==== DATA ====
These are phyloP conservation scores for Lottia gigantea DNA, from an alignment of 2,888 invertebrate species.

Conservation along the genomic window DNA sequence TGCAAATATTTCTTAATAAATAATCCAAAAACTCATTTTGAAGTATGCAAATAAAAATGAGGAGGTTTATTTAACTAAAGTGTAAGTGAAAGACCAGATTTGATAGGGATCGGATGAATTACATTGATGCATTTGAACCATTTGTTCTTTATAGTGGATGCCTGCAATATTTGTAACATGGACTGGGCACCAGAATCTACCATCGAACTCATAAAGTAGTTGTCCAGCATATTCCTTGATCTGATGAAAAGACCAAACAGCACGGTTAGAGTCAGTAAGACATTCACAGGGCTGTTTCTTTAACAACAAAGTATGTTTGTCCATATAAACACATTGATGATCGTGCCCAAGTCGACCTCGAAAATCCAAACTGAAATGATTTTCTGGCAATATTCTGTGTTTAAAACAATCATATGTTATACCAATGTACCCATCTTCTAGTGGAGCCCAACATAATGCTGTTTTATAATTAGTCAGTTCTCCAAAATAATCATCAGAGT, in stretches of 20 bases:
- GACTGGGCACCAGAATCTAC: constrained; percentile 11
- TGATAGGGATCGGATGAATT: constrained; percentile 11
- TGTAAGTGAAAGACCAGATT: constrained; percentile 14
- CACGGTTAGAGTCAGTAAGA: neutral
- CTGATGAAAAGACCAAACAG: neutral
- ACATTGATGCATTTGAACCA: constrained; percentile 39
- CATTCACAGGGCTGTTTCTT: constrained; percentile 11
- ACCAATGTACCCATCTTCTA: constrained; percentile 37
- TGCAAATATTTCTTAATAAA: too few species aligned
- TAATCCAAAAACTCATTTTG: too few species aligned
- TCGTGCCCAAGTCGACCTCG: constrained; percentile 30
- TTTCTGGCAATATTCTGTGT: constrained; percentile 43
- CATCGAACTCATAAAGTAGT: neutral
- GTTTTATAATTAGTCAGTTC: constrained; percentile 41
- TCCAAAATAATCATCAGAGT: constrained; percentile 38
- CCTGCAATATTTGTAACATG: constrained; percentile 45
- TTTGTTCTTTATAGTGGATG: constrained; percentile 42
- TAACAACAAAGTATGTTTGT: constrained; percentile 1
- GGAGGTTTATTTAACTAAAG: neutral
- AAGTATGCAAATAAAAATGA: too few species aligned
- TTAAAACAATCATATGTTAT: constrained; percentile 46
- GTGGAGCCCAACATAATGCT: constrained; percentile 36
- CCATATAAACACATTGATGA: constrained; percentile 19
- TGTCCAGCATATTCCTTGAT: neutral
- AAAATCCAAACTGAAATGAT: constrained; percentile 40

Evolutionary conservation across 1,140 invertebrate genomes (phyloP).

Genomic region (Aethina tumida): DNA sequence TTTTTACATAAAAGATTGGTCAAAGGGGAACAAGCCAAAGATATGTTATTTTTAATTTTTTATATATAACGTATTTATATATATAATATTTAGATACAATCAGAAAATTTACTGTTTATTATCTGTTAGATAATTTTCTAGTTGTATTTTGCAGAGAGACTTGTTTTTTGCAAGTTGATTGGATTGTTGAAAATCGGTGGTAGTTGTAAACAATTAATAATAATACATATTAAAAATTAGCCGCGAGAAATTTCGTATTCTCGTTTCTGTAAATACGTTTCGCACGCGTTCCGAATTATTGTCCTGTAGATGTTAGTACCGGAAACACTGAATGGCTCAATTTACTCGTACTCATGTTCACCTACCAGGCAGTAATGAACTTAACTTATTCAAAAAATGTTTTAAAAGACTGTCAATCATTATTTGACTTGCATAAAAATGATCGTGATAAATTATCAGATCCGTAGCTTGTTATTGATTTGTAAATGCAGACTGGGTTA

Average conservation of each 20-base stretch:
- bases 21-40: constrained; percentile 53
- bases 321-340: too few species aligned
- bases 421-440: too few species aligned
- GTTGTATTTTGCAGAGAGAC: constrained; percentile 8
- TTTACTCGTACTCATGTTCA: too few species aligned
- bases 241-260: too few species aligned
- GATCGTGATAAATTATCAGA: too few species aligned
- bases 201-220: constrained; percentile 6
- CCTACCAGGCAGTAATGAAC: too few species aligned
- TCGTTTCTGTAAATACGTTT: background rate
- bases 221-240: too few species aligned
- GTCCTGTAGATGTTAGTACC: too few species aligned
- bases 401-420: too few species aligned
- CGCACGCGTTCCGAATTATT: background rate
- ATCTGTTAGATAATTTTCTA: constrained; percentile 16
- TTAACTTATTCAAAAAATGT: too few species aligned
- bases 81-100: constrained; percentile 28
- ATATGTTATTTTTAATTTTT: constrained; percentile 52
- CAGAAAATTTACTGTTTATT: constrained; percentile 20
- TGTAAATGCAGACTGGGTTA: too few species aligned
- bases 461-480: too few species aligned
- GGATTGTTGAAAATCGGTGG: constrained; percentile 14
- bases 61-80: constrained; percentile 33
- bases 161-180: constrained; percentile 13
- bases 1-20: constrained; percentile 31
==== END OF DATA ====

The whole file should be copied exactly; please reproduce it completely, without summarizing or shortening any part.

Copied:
These are phyloP conservation scores for Lottia gigantea DNA, from an alignment of 2,888 invertebrate species.

Conservation along the genomic window DNA sequence TGCAAATATTTCTTAATAAATAATCCAAAAACTCATTTTGAAGTATGCAAATAAAAATGAGGAGGTTTATTTAACTAAAGTGTAAGTGAAAGACCAGATTTGATAGGGATCGGATGAATTACATTGATGCATTTGAACCATTTGTTCTTTATAGTGGATGCCTGCAATATTTGTAACATGGACTGGGCACCAGAATCTACCATCGAACTCATAAAGTAGTTGTCCAGCATATTCCTTGATCTGATGAAAAGACCAAACAGCACGGTTAGAGTCAGTAAGACATTCACAGGGCTGTTTCTTTAACAACAAAGTATGTTTGTCCATATAAACACATTGATGATCGTGCCCAAGTCGACCTCGAAAATCCAAACTGAAATGATTTTCTGGCAATATTCTGTGTTTAAAACAATCATATGTTATACCAATGTACCCATCTTCTAGTGGAGCCCAACATAATGCTGTTTTATAATTAGTCAGTTCTCCAAAATAATCATCAGAGT, in stretches of 20 bases:
- GACTGGGCACCAGAATCTAC: constrained; percentile 11
- TGATAGGGATCGGATGAATT: constrained; percentile 11
- TGTAAGTGAAAGACCAGATT: constrained; percentile 14
- CACGGTTAGAGTCAGTAAGA: neutral
- CTGATGAAAAGACCAAACAG: neutral
- ACATTGATGCATTTGAACCA: constrained; percentile 39
- CATTCACAGGGCTGTTTCTT: constrained; percentile 11
- ACCAATGTACCCATCTTCTA: constrained; percentile 37
- TGCAAATATTTCTTAATAAA: too few species aligned
- TAATCCAAAAACTCATTTTG: too few species aligned
- TCGTGCCCAAGTCGACCTCG: constrained; percentile 30
- TTTCTGGCAATATTCTGTGT: constrained; percentile 43
- CATCGAACTCATAAAGTAGT: neutral
- GTTTTATAATTAGTCAGTTC: constrained; percentile 41
- TCCAAAATAATCATCAGAGT: constrained; percentile 38
- CCTGCAATATTTGTAACATG: constrained; percentile 45
- TTTGTTCTTTATAGTGGATG: constrained; percentile 42
- TAACAACAAAGTATGTTTGT: constrained; percentile 1
- GGAGGTTTATTTAACTAAAG: neutral
- AAGTATGCAAATAAAAATGA: too few species aligned
- TTAAAACAATCATATGTTAT: constrained; percentile 46
- GTGGAGCCCAACATAATGCT: constrained; percentile 36
- CCATATAAACACATTGATGA: constrained; percentile 19
- TGTCCAGCATATTCCTTGAT: neutral
- AAAATCCAAACTGAAATGAT: constrained; percentile 40

Evolutionary conservation across 1,140 invertebrate genomes (phyloP).

Genomic region (Aethina tumida): DNA sequence TTTTTACATAAAAGATTGGTCAAAGGGGAACAAGCCAAAGATATGTTATTTTTAATTTTTTATATATAACGTATTTATATATATAATATTTAGATACAATCAGAAAATTTACTGTTTATTATCTGTTAGATAATTTTCTAGTTGTATTTTGCAGAGAGACTTGTTTTTTGCAAGTTGATTGGATTGTTGAAAATCGGTGGTAGTTGTAAACAATTAATAATAATACATATTAAAAATTAGCCGCGAGAAATTTCGTATTCTCGTTTCTGTAAATACGTTTCGCACGCGTTCCGAATTATTGTCCTGTAGATGTTAGTACCGGAAACACTGAATGGCTCAATTTACTCGTACTCATGTTCACCTACCAGGCAGTAATGAACTTAACTTATTCAAAAAATGTTTTAAAAGACTGTCAATCATTATTTGACTTGCATAAAAATGATCGTGATAAATTATCAGATCCGTAGCTTGTTATTGATTTGTAAATGCAGACTGGGTTA

Average conservation of each 20-base stretch:
- bases 21-40: constrained; percentile 53
- bases 321-340: too few species aligned
- bases 421-440: too few species aligned
- GTTGTATTTTGCAGAGAGAC: constrained; percentile 8
- TTTACTCGTACTCATGTTCA: too few species aligned
- bases 241-260: too few species aligned
- GATCGTGATAAATTATCAGA: too few species aligned
- bases 201-220: constrained; percentile 6
- CCTACCAGGCAGTAATGAAC: too few species aligned
- TCGTTTCTGTAAATACGTTT: background rate
- bases 221-240: too few species aligned
- GTCCTGTAGATGTTAGTACC: too few species aligned
- bases 401-420: too few species aligned
- CGCACGCGTTCCGAATTATT: background rate
- ATCTGTTAGATAATTTTCTA: constrained; percentile 16
- TTAACTTATTCAAAAAATGT: too few species aligned
- bases 81-100: constrained; percentile 28
- ATATGTTATTTTTAATTTTT: constrained; percentile 52
- CAGAAAATTTACTGTTTATT: constrained; percentile 20
- TGTAAATGCAGACTGGGTTA: too few species aligned
- bases 461-480: too few species aligned
- GGATTGTTGAAAATCGGTGG: constrained; percentile 14
- bases 61-80: constrained; percentile 33
- bases 161-180: constrained; percentile 13
- bases 1-20: constrained; percentile 31